Posted May 26, 2009
Guided Walk at Seip Earthworks
Hopewell Culture National Historical Park will host a 2 mile guided tour of the Seip Earthworks on June 6, 2009 from 9:00 11:00.
Difficulty Level: Easy, Flat. Hikers should wear long pants, sturdy walking shoes and bring water.
Southern Ohio boasts the highest density of large prehistoric earthworks in the world. Two thousand years ago, the prehistoric Hopewell people built carefully designed earthworks, typically in the shape of perfect circles and squares. The earthen walls that outline these geometric shapes enclose huge areas, the purpose of which is still largely a mystery. Seip Earthworks, one of the areas most famous Hopewell sites, is a classic example of Hopewell activity. Come walk the grounds of this ancient sacred area with a National Park Ranger to learn what archaeologists have discovered about the Hopewell culture through excavations here over the last century. Though little remains of the original earthen walls, the Seip-Pricer Mound is the largest restored Hopewell burial mound in existence.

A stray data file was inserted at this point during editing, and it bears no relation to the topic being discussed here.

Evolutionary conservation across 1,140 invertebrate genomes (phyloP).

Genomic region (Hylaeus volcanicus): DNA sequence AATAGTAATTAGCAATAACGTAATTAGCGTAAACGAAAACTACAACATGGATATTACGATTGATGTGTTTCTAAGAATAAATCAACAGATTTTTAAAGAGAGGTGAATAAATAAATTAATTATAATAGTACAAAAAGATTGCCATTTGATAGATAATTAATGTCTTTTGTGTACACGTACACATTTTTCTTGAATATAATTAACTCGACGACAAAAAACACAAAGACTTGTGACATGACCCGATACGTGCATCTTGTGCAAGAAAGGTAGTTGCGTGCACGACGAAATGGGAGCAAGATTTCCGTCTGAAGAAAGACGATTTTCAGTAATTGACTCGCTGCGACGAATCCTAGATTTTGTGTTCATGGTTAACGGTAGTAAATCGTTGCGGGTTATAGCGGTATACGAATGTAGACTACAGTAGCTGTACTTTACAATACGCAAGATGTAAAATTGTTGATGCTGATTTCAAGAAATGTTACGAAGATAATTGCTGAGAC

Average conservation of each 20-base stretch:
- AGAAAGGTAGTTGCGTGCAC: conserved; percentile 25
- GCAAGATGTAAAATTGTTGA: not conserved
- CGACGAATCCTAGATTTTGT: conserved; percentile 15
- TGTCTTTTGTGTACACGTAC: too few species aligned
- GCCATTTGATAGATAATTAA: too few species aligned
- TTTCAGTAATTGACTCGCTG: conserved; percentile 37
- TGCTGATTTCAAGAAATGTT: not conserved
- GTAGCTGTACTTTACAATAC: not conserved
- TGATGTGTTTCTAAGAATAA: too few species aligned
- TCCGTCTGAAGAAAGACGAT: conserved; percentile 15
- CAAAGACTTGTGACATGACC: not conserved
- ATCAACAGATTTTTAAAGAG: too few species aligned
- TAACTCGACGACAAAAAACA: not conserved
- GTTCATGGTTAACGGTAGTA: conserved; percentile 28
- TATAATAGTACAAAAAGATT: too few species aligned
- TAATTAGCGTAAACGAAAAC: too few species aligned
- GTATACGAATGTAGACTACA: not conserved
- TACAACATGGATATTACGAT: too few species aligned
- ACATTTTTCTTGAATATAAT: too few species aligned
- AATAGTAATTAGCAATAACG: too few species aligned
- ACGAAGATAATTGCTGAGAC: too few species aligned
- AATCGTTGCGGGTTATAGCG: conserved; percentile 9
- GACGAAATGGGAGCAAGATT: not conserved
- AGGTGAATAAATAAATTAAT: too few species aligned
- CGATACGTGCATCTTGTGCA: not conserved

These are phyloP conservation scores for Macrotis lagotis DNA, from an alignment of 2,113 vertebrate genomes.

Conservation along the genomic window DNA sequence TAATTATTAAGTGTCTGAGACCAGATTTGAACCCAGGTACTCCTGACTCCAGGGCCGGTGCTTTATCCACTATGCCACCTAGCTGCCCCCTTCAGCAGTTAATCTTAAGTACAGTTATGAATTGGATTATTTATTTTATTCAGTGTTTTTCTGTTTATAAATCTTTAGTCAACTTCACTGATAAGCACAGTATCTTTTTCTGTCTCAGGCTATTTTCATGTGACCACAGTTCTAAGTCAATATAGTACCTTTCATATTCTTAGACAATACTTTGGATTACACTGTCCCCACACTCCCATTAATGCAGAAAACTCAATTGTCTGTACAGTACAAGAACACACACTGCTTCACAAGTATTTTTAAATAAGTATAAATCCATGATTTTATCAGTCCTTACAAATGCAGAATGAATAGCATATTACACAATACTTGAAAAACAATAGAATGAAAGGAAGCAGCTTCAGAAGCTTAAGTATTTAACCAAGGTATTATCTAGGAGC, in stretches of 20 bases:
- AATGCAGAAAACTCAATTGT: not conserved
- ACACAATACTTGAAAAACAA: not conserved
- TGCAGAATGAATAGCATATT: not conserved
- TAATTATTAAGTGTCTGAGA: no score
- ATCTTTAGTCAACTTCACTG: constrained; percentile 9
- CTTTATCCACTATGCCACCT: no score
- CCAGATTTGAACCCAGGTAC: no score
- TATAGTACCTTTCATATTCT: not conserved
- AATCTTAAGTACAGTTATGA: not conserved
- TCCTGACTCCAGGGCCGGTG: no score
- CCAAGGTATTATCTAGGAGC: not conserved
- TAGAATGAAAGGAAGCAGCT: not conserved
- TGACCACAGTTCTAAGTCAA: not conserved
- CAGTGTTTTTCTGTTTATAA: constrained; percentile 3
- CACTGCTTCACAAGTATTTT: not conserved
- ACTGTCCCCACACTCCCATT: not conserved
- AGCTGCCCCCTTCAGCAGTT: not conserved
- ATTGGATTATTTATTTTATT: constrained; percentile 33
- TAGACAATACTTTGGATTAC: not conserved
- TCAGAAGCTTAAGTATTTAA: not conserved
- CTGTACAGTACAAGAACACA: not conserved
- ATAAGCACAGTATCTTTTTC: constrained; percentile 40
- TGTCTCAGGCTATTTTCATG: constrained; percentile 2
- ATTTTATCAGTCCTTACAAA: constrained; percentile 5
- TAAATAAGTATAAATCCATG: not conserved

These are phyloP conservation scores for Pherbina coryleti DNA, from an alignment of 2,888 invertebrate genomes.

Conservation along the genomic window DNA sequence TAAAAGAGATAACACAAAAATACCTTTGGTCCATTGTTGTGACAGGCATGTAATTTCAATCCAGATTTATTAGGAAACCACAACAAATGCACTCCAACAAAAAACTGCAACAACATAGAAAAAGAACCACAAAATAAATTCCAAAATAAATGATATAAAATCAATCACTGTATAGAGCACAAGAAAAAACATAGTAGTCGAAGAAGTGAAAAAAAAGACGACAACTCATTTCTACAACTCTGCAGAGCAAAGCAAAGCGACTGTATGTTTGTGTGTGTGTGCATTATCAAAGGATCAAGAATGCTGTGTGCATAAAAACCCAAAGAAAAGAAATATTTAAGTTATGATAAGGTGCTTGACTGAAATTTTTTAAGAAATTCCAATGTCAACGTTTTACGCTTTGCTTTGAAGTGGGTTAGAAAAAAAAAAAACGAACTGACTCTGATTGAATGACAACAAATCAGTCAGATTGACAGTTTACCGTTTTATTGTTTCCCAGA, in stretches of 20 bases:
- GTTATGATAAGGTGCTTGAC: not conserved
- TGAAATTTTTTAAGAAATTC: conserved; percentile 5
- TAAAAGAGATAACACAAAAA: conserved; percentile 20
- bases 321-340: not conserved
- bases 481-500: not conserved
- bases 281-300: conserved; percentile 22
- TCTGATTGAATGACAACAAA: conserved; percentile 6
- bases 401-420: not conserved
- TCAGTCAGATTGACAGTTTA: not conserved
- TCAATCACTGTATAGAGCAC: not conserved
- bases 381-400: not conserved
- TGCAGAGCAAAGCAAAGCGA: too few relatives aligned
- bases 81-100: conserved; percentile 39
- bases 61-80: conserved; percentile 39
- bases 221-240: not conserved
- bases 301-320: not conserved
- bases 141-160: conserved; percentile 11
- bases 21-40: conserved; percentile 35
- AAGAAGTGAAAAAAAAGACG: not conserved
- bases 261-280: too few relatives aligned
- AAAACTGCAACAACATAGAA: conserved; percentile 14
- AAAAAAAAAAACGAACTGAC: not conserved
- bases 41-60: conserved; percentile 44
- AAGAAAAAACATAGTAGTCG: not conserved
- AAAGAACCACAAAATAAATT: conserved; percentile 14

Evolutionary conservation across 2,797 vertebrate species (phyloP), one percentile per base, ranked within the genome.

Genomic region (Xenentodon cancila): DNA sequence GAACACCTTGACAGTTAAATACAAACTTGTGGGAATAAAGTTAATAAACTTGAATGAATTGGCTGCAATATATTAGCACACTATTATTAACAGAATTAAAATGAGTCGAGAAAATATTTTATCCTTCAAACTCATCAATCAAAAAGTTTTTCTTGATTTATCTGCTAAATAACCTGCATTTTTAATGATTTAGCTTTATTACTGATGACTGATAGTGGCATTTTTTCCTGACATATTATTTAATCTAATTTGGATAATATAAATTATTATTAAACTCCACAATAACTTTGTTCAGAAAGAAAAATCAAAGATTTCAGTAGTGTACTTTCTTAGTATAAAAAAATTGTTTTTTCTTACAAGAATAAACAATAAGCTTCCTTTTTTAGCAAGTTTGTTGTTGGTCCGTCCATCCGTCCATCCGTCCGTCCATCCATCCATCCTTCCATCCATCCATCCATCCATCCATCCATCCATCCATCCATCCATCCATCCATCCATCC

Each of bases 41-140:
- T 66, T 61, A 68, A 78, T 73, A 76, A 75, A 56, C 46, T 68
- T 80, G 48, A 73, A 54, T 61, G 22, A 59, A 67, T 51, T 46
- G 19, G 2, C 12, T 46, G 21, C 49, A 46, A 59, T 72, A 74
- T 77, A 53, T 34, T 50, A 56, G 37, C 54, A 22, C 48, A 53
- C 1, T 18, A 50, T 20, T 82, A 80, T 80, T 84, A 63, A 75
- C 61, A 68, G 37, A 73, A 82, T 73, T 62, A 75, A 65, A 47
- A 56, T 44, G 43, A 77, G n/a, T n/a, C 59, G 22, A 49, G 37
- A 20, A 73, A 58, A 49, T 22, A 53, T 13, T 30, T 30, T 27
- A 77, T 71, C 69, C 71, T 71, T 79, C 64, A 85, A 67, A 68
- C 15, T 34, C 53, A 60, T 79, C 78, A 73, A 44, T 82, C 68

Walking the grounds of Seip Earthworks will give the visitor a sense of the enormity of this Hopewell endeavor. The route will lead participants to the base of Little Copperas Mountain, where the Paint Creek has carved a steep shale cliff in the side of this beautiful, hemlock shrouded hill. Program begins at 9:00 am on June 6, 2009. Meet at Seip Mound on U.S. Rt. 50 near Paint Valley High School, 2.5 mi. east of Bainbridge, 5 miles west of Bourneville. Admission is free.
This walk is part of a Summer Saturday Guided Hike series offered by Hopewell Culture National Historical Park.